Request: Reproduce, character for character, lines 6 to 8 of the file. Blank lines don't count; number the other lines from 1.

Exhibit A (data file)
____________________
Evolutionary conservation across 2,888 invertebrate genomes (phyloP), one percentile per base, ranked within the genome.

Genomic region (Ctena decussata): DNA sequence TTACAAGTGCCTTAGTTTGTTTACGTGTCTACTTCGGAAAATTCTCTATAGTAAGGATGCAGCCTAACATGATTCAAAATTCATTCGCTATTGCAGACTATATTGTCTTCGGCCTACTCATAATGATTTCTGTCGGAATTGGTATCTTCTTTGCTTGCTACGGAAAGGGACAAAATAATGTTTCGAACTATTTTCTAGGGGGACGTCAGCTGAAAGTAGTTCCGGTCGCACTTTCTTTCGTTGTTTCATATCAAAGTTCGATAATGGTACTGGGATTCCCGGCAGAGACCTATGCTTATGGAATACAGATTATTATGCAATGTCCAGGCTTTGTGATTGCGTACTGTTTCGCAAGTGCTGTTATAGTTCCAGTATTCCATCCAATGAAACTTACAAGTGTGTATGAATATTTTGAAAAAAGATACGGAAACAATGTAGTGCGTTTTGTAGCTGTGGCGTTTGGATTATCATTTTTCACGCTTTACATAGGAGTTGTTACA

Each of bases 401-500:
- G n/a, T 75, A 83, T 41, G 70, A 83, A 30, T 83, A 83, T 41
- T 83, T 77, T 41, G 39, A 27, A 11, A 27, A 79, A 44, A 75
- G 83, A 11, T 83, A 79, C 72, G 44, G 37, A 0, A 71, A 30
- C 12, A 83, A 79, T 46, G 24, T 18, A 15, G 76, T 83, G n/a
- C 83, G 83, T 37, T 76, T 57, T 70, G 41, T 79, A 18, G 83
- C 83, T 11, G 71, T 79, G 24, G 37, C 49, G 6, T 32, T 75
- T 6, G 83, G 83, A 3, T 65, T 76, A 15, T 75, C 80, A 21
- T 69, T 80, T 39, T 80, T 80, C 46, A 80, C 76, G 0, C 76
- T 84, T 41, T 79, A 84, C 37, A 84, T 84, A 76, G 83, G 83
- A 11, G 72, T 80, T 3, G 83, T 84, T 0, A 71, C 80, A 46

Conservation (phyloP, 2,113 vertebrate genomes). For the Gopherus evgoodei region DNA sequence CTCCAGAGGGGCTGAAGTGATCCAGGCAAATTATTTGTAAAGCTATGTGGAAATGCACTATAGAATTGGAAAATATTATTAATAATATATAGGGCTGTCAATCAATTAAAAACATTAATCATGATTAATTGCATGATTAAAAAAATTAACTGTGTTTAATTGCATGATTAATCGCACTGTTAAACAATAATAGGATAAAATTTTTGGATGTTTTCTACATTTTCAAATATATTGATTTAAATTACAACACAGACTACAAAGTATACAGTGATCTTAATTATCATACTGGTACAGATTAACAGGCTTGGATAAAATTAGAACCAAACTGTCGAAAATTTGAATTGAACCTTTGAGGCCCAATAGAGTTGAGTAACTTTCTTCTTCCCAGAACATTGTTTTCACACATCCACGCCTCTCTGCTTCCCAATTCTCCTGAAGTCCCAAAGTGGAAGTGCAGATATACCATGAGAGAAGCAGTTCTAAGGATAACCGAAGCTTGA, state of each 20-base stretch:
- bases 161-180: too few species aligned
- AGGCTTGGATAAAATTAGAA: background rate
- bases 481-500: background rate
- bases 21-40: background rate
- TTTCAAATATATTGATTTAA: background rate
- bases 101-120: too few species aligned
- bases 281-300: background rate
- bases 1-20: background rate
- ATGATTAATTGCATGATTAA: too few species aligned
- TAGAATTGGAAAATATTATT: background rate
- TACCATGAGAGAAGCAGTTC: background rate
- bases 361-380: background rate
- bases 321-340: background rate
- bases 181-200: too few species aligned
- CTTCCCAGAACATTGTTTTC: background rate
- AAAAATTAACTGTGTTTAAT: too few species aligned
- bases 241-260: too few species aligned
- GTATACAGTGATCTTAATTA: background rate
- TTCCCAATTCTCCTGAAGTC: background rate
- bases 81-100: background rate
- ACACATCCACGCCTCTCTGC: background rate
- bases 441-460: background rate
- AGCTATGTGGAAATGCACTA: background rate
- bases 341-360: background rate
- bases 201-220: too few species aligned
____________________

- G 83, A 11, T 83, A 79, C 72, G 44, G 37, A 0, A 71, A 30
- C 12, A 83, A 79, T 46, G 24, T 18, A 15, G 76, T 83, G n/a
- C 83, G 83, T 37, T 76, T 57, T 70, G 41, T 79, A 18, G 83